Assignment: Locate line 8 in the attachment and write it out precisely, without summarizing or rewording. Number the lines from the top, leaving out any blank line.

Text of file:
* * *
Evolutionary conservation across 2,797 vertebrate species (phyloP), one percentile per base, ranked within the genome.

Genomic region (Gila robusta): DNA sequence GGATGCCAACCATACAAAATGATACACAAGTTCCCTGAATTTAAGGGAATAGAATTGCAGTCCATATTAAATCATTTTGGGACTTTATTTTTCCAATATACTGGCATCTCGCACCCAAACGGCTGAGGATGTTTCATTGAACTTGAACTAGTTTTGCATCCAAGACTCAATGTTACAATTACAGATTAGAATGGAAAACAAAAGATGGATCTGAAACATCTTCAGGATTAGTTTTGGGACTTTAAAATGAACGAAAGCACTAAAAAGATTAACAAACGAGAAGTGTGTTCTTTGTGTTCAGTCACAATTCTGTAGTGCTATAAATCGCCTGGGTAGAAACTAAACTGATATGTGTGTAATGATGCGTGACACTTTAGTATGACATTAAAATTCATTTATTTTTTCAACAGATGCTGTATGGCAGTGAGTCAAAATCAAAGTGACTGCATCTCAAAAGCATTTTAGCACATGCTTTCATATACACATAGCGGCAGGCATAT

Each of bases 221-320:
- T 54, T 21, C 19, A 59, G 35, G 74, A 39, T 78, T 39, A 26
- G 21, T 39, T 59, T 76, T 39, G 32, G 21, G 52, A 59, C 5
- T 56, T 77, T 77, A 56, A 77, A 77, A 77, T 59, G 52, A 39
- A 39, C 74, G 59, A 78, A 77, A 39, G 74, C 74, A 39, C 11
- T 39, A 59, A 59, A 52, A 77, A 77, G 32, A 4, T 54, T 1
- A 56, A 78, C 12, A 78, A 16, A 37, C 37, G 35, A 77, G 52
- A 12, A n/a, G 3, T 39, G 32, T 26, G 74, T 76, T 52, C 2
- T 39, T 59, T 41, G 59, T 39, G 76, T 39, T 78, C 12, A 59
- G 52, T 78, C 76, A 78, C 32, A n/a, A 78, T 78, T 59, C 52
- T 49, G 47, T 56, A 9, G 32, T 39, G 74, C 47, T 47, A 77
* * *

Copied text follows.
- T 39, A 59, A 59, A 52, A 77, A 77, G 32, A 4, T 54, T 1